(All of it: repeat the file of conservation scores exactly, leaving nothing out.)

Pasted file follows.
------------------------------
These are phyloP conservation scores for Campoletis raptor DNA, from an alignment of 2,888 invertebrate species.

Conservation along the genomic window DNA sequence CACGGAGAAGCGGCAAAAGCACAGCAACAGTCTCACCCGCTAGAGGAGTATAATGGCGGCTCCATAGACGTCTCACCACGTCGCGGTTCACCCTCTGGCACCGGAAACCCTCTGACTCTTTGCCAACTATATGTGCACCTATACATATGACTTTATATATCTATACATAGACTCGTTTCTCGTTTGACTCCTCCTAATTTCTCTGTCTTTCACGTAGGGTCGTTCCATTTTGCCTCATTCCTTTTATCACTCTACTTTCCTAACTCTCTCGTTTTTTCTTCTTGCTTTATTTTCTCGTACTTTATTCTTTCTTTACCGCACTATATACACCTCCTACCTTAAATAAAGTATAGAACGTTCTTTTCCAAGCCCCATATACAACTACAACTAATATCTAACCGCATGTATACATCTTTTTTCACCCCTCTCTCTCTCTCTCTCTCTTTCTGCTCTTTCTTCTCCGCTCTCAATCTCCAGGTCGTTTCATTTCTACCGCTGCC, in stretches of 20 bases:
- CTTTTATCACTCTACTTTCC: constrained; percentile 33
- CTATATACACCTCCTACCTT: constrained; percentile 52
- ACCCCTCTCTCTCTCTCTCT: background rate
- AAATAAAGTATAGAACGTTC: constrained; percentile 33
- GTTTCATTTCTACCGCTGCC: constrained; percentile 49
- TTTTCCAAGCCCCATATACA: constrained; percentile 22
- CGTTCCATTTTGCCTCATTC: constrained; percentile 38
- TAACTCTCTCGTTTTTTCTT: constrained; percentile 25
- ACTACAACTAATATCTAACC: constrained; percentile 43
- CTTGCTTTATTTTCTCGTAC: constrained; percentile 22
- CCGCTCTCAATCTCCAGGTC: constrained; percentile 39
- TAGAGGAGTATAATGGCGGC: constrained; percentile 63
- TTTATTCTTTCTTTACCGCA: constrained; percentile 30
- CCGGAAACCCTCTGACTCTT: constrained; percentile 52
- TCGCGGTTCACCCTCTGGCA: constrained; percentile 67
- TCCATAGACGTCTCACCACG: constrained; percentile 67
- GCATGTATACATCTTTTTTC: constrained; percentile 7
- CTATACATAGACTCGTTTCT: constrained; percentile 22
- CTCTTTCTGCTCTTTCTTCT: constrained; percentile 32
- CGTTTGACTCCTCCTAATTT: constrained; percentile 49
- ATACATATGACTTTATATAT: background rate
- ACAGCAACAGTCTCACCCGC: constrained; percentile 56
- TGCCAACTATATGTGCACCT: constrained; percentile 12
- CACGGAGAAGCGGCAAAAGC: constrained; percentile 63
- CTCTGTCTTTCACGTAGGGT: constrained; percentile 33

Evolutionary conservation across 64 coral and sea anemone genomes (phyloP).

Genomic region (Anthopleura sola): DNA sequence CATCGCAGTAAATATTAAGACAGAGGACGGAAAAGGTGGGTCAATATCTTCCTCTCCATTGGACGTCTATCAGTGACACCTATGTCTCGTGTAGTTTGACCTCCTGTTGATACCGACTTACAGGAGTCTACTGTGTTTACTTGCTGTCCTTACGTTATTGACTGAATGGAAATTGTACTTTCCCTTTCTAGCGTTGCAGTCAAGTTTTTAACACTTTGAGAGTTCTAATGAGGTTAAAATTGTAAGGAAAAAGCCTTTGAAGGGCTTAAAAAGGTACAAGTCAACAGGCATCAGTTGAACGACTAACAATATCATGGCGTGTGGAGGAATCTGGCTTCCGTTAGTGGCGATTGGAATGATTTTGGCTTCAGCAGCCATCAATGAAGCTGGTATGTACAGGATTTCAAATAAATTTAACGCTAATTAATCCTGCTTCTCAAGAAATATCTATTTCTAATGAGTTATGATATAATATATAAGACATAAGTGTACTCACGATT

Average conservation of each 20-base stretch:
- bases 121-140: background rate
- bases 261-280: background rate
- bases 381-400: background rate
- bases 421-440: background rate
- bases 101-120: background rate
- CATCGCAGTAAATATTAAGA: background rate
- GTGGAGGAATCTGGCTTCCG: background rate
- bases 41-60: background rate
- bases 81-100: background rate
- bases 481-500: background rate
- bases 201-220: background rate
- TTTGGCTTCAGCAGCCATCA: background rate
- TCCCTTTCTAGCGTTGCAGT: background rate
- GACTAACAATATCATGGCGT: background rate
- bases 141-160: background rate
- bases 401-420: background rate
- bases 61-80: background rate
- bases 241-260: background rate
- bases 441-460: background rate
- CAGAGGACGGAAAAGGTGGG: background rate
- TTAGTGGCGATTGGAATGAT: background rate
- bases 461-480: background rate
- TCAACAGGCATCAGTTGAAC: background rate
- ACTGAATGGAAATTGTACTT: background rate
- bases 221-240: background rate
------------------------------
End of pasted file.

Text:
These are phyloP conservation scores for Campoletis raptor DNA, from an alignment of 2,888 invertebrate species.

Conservation along the genomic window DNA sequence CACGGAGAAGCGGCAAAAGCACAGCAACAGTCTCACCCGCTAGAGGAGTATAATGGCGGCTCCATAGACGTCTCACCACGTCGCGGTTCACCCTCTGGCACCGGAAACCCTCTGACTCTTTGCCAACTATATGTGCACCTATACATATGACTTTATATATCTATACATAGACTCGTTTCTCGTTTGACTCCTCCTAATTTCTCTGTCTTTCACGTAGGGTCGTTCCATTTTGCCTCATTCCTTTTATCACTCTACTTTCCTAACTCTCTCGTTTTTTCTTCTTGCTTTATTTTCTCGTACTTTATTCTTTCTTTACCGCACTATATACACCTCCTACCTTAAATAAAGTATAGAACGTTCTTTTCCAAGCCCCATATACAACTACAACTAATATCTAACCGCATGTATACATCTTTTTTCACCCCTCTCTCTCTCTCTCTCTCTTTCTGCTCTTTCTTCTCCGCTCTCAATCTCCAGGTCGTTTCATTTCTACCGCTGCC, in stretches of 20 bases:
- CTTTTATCACTCTACTTTCC: constrained; percentile 33
- CTATATACACCTCCTACCTT: constrained; percentile 52
- ACCCCTCTCTCTCTCTCTCT: background rate
- AAATAAAGTATAGAACGTTC: constrained; percentile 33
- GTTTCATTTCTACCGCTGCC: constrained; percentile 49
- TTTTCCAAGCCCCATATACA: constrained; percentile 22
- CGTTCCATTTTGCCTCATTC: constrained; percentile 38
- TAACTCTCTCGTTTTTTCTT: constrained; percentile 25
- ACTACAACTAATATCTAACC: constrained; percentile 43
- CTTGCTTTATTTTCTCGTAC: constrained; percentile 22
- CCGCTCTCAATCTCCAGGTC: constrained; percentile 39
- TAGAGGAGTATAATGGCGGC: constrained; percentile 63
- TTTATTCTTTCTTTACCGCA: constrained; percentile 30
- CCGGAAACCCTCTGACTCTT: constrained; percentile 52
- TCGCGGTTCACCCTCTGGCA: constrained; percentile 67
- TCCATAGACGTCTCACCACG: constrained; percentile 67
- GCATGTATACATCTTTTTTC: constrained; percentile 7
- CTATACATAGACTCGTTTCT: constrained; percentile 22
- CTCTTTCTGCTCTTTCTTCT: constrained; percentile 32
- CGTTTGACTCCTCCTAATTT: constrained; percentile 49
- ATACATATGACTTTATATAT: background rate
- ACAGCAACAGTCTCACCCGC: constrained; percentile 56
- TGCCAACTATATGTGCACCT: constrained; percentile 12
- CACGGAGAAGCGGCAAAAGC: constrained; percentile 63
- CTCTGTCTTTCACGTAGGGT: constrained; percentile 33

Evolutionary conservation across 64 coral and sea anemone genomes (phyloP).

Genomic region (Anthopleura sola): DNA sequence CATCGCAGTAAATATTAAGACAGAGGACGGAAAAGGTGGGTCAATATCTTCCTCTCCATTGGACGTCTATCAGTGACACCTATGTCTCGTGTAGTTTGACCTCCTGTTGATACCGACTTACAGGAGTCTACTGTGTTTACTTGCTGTCCTTACGTTATTGACTGAATGGAAATTGTACTTTCCCTTTCTAGCGTTGCAGTCAAGTTTTTAACACTTTGAGAGTTCTAATGAGGTTAAAATTGTAAGGAAAAAGCCTTTGAAGGGCTTAAAAAGGTACAAGTCAACAGGCATCAGTTGAACGACTAACAATATCATGGCGTGTGGAGGAATCTGGCTTCCGTTAGTGGCGATTGGAATGATTTTGGCTTCAGCAGCCATCAATGAAGCTGGTATGTACAGGATTTCAAATAAATTTAACGCTAATTAATCCTGCTTCTCAAGAAATATCTATTTCTAATGAGTTATGATATAATATATAAGACATAAGTGTACTCACGATT

Average conservation of each 20-base stretch:
- bases 121-140: background rate
- bases 261-280: background rate
- bases 381-400: background rate
- bases 421-440: background rate
- bases 101-120: background rate
- CATCGCAGTAAATATTAAGA: background rate
- GTGGAGGAATCTGGCTTCCG: background rate
- bases 41-60: background rate
- bases 81-100: background rate
- bases 481-500: background rate
- bases 201-220: background rate
- TTTGGCTTCAGCAGCCATCA: background rate
- TCCCTTTCTAGCGTTGCAGT: background rate
- GACTAACAATATCATGGCGT: background rate
- bases 141-160: background rate
- bases 401-420: background rate
- bases 61-80: background rate
- bases 241-260: background rate
- bases 441-460: background rate
- CAGAGGACGGAAAAGGTGGG: background rate
- TTAGTGGCGATTGGAATGAT: background rate
- bases 461-480: background rate
- TCAACAGGCATCAGTTGAAC: background rate
- ACTGAATGGAAATTGTACTT: background rate
- bases 221-240: background rate